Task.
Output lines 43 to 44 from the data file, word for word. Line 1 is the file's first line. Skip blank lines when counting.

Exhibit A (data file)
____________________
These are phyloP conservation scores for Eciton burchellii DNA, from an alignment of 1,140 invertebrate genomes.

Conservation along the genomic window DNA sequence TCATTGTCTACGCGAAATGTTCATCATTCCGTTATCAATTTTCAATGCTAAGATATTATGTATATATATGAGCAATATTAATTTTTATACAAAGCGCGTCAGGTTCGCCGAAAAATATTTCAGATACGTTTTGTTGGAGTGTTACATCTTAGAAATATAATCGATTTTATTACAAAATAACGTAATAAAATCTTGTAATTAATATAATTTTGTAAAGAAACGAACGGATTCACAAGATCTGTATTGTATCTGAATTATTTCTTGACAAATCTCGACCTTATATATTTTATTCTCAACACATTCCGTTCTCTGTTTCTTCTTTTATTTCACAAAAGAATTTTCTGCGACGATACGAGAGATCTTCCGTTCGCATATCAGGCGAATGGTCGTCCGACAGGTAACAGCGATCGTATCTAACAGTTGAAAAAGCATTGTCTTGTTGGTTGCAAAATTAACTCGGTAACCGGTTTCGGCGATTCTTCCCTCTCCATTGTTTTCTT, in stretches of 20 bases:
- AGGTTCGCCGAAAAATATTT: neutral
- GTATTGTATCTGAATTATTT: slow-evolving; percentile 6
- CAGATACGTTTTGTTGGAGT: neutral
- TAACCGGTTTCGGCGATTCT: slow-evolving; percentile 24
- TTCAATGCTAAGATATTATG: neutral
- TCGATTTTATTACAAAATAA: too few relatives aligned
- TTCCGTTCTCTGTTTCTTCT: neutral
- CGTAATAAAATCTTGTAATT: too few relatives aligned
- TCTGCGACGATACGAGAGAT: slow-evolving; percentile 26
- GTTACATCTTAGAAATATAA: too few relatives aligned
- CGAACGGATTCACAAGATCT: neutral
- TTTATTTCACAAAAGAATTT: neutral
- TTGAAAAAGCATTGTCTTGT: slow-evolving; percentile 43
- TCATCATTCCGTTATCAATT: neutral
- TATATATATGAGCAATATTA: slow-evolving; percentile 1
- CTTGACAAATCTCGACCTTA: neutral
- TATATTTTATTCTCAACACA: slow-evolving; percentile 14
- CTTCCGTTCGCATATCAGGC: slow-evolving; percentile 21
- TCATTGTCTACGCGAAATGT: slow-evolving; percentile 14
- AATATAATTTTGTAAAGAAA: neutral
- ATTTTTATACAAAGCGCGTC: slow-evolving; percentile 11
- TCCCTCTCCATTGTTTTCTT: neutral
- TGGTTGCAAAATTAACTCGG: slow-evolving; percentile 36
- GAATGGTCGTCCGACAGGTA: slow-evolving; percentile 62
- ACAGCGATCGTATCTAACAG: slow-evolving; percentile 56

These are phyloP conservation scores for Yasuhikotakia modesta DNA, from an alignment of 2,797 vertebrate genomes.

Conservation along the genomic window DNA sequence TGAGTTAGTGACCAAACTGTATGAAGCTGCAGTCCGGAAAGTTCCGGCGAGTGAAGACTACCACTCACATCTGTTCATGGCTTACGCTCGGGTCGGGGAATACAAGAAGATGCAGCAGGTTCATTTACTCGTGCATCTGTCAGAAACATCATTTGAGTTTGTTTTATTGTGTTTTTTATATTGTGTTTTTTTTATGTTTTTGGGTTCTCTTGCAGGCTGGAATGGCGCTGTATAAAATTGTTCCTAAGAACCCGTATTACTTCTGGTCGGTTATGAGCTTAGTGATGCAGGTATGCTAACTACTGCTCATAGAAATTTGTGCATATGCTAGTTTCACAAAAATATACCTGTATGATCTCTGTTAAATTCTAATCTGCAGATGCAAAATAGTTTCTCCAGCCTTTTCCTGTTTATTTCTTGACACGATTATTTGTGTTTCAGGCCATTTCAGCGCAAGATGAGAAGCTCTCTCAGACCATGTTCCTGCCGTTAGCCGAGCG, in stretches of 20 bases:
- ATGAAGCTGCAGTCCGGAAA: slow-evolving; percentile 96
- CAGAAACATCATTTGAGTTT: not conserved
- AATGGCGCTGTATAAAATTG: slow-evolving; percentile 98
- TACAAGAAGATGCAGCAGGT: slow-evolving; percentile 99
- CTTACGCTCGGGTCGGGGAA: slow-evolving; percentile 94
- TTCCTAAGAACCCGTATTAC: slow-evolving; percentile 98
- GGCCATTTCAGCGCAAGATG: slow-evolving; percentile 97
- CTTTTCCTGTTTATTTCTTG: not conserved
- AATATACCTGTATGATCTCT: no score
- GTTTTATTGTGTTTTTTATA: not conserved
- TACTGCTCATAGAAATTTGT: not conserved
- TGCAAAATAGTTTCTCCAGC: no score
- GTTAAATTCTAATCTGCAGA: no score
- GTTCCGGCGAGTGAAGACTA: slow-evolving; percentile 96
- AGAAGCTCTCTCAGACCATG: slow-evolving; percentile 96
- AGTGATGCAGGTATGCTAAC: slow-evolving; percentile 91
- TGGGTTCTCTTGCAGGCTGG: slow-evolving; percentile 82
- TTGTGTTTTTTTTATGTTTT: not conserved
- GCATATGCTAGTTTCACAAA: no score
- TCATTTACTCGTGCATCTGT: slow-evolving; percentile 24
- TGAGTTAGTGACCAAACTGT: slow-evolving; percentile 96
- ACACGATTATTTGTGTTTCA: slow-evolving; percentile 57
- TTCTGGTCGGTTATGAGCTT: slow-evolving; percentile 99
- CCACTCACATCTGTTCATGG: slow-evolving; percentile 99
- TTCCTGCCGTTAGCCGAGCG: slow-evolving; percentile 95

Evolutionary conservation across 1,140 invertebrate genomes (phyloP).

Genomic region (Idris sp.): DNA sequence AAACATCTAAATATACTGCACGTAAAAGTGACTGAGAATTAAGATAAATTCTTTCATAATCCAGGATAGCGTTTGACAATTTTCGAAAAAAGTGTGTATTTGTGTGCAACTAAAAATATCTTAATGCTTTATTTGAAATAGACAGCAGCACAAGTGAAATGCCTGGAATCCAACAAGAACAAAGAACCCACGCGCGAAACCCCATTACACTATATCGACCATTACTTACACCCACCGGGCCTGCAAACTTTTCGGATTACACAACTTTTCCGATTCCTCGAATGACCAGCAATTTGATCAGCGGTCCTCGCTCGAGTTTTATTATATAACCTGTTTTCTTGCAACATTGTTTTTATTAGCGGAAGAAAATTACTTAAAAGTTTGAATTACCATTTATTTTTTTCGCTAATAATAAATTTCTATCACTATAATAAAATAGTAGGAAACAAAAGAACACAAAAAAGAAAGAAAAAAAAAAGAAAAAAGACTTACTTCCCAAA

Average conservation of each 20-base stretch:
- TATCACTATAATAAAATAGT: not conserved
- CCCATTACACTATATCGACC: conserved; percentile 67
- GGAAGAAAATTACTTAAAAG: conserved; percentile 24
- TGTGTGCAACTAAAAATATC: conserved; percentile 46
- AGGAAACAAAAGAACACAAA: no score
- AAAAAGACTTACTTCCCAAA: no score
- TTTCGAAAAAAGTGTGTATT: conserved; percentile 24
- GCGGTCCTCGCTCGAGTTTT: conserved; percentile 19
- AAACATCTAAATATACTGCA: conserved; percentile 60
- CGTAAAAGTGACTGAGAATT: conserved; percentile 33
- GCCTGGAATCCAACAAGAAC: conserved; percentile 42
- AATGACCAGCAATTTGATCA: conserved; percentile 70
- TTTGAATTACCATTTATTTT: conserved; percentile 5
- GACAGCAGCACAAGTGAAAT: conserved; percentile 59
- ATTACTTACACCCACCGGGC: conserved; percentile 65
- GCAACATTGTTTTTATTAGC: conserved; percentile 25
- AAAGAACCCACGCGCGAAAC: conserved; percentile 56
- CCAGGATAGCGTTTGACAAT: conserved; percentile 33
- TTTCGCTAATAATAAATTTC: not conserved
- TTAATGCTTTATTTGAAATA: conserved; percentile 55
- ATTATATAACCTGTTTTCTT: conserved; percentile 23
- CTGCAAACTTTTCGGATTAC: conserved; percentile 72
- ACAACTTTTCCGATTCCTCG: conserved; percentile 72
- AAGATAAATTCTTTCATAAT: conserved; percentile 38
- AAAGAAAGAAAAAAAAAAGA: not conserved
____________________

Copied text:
- GTTCCGGCGAGTGAAGACTA: slow-evolving; percentile 96
- AGAAGCTCTCTCAGACCATG: slow-evolving; percentile 96